Chavela Vargas: a complicated life

By Pamela Pollack-Fremd 

SAN DIEGO — Chavela a documentary on a famous Mexican Ranchera singer, produced and directed by Catherine Gund and Daresha Kyi, shows how difficult life can be when you are different.    Isabel Vargas Lizano (Chavela) was born in Puerto Rico in 1919 into a conventional middle class family.  By the time she was eight, Chavela knew two things about herself: she loved to sing and her sexual orientation was different.  She liked to wear pants and she was attracted to women.  This orientation was not at all acceptable either by her family or in her community.  In fact, once when she went to church to celebrate Mass, the priest yelled at her family in front of the community to get Chavela out of his church.  Her parents divorced; Chavela was sent to live with an aunt and uncle, and from there migrated to Mexico City on her own when she was fourteen years old.

Chavela began singing on the streets and then in very small night clubs.  The wife of Jose Alfredo Jimenez, a famous Mexican songwriter and singer, saw her perform and was impressed with her unique voice and style, so she brought her husband to hear Chavela.  Jose and Chavela admired each others’ talent and became fast friends.  He considered her to be one of the best interpreters of his songs.

During this period Chavela became famous and socialized with powerful politicians and the owners of night clubs and record companies in Mexico.  Chavela developed a reputation for seducing the wives of these powerful men.  Chavela knew Diego Rivera and it was rumored that she had an affair with his wife, Frida Kahlo.  She also performed in Acapulco and met Hollywood stars who vacationed there.  For example, she attended Liz Taylor and Mike Todd’s wedding and was said to have awakened in bed with Ava Gardner.  Debbie Reynolds and Eddie Fisher were also friends of hers.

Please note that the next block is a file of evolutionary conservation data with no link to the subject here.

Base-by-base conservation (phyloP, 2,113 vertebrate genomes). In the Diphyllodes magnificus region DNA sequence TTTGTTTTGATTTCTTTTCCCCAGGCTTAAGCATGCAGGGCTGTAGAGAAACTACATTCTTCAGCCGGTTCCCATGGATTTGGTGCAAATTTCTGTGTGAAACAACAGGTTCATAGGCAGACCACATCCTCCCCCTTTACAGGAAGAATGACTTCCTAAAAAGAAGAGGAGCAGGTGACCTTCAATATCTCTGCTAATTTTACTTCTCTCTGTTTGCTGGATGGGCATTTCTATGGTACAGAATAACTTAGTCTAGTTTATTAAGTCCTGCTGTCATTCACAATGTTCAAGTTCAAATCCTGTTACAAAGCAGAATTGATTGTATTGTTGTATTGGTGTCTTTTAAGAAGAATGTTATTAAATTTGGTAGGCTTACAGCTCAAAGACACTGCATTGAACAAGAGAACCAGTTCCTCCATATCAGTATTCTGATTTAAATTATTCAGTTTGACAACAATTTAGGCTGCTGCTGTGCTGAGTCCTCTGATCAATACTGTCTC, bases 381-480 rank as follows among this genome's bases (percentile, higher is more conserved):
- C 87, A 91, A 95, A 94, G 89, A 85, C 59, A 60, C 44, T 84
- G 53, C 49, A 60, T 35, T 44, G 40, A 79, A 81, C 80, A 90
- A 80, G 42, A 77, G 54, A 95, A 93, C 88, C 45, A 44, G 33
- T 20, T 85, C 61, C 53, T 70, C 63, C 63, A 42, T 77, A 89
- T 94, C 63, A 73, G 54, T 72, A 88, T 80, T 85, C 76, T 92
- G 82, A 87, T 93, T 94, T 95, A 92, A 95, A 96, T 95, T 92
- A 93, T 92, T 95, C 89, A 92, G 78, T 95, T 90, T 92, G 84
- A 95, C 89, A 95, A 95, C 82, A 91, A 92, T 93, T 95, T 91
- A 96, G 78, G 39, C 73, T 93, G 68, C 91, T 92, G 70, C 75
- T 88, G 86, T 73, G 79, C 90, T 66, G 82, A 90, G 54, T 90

These friendships also had a negative side.  The famous ranchero singers would get together, sing, drink and party for days.  Jose Alfredo Jimenez eventually died from liver failure.  Chavela began to be seen as unreliable by night club owners and record companies due to her heavy drinking.  Also, these men were offended by her affairs with their wives.  Eventually Chavela could not find work.

In the 1980’s Chavela was broke, unemployable and frequently drunk.  She was living in one room in Teopotzlan, Mexico and relying on friends to help her survive.  Due to her experiences as a child with priests, she rejected the Catholic Church.  However, she believed in Mexican gods, so she visited a Shaman and was able to eventually stop drinking.

In 1991 she went back to Mexico City and began to sing again in night clubs.  In 1992 she was invited to perform at a concert hall in Madrid.  This was the first time she had ever performed in front of such a large audience.  She loved it and she was very well received.  In Spain she met the Spanish director Pedro Almodavar.  He admired her spirit and talent.  He said that she sang about loneliness and emotional relationships.  Pedro Almodavar helped make Chavela famous again.  Chavela returned to Mexico City to sing at the Bella Artes.  She continued singing until her death in 2012.

It was during this renaissance fame that she came out for freedom and equality in music and sexuality.  She said that she was proud to be a lesbian and that made life easier for “different” people who followed.

Chavela is an entertaining journey into an aspect of Latino culture.  I knew very little about Chavela before seeing this movie, so it was interesting to learn more.  Also, I especially enjoyed the music in this film.  The film is in Spanish with English subtitles.

Chavela opens at Hillcrest Cinemas on Friday October 13th and plays through Thursday, October 19th.

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Fremd-Pollack is a freelance writer who specializes in coverage of the cinema.

 

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